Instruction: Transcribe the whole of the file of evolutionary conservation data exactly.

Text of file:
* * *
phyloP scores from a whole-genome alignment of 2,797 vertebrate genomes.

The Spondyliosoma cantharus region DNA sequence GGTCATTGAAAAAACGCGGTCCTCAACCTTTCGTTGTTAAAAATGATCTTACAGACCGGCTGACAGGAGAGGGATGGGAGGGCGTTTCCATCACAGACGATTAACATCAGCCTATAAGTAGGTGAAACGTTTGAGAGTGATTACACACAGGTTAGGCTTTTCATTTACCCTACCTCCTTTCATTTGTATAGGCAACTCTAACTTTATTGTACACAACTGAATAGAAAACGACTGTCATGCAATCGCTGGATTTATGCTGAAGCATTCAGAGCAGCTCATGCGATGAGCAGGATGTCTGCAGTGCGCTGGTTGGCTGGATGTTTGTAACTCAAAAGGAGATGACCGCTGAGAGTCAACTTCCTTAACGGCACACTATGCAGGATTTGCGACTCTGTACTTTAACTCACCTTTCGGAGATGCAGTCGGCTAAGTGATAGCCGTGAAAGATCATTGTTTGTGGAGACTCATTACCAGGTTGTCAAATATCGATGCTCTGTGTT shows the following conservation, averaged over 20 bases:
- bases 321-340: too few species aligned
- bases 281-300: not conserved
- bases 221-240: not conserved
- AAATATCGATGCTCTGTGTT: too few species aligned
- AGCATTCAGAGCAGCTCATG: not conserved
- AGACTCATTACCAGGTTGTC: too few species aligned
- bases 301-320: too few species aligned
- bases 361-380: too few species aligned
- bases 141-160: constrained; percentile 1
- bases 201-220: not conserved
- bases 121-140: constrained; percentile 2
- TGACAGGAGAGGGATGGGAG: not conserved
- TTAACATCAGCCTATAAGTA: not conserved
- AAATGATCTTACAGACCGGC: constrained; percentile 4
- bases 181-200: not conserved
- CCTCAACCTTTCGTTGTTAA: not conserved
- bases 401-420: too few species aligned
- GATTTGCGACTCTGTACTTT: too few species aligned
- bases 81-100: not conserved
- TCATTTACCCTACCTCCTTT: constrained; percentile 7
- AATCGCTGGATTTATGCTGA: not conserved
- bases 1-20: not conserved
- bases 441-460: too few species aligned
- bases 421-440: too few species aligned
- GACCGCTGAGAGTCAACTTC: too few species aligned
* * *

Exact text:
phyloP scores from a whole-genome alignment of 2,797 vertebrate genomes.

The Spondyliosoma cantharus region DNA sequence GGTCATTGAAAAAACGCGGTCCTCAACCTTTCGTTGTTAAAAATGATCTTACAGACCGGCTGACAGGAGAGGGATGGGAGGGCGTTTCCATCACAGACGATTAACATCAGCCTATAAGTAGGTGAAACGTTTGAGAGTGATTACACACAGGTTAGGCTTTTCATTTACCCTACCTCCTTTCATTTGTATAGGCAACTCTAACTTTATTGTACACAACTGAATAGAAAACGACTGTCATGCAATCGCTGGATTTATGCTGAAGCATTCAGAGCAGCTCATGCGATGAGCAGGATGTCTGCAGTGCGCTGGTTGGCTGGATGTTTGTAACTCAAAAGGAGATGACCGCTGAGAGTCAACTTCCTTAACGGCACACTATGCAGGATTTGCGACTCTGTACTTTAACTCACCTTTCGGAGATGCAGTCGGCTAAGTGATAGCCGTGAAAGATCATTGTTTGTGGAGACTCATTACCAGGTTGTCAAATATCGATGCTCTGTGTT shows the following conservation, averaged over 20 bases:
- bases 321-340: too few species aligned
- bases 281-300: not conserved
- bases 221-240: not conserved
- AAATATCGATGCTCTGTGTT: too few species aligned
- AGCATTCAGAGCAGCTCATG: not conserved
- AGACTCATTACCAGGTTGTC: too few species aligned
- bases 301-320: too few species aligned
- bases 361-380: too few species aligned
- bases 141-160: constrained; percentile 1
- bases 201-220: not conserved
- bases 121-140: constrained; percentile 2
- TGACAGGAGAGGGATGGGAG: not conserved
- TTAACATCAGCCTATAAGTA: not conserved
- AAATGATCTTACAGACCGGC: constrained; percentile 4
- bases 181-200: not conserved
- CCTCAACCTTTCGTTGTTAA: not conserved
- bases 401-420: too few species aligned
- GATTTGCGACTCTGTACTTT: too few species aligned
- bases 81-100: not conserved
- TCATTTACCCTACCTCCTTT: constrained; percentile 7
- AATCGCTGGATTTATGCTGA: not conserved
- bases 1-20: not conserved
- bases 441-460: too few species aligned
- bases 421-440: too few species aligned
- GACCGCTGAGAGTCAACTTC: too few species aligned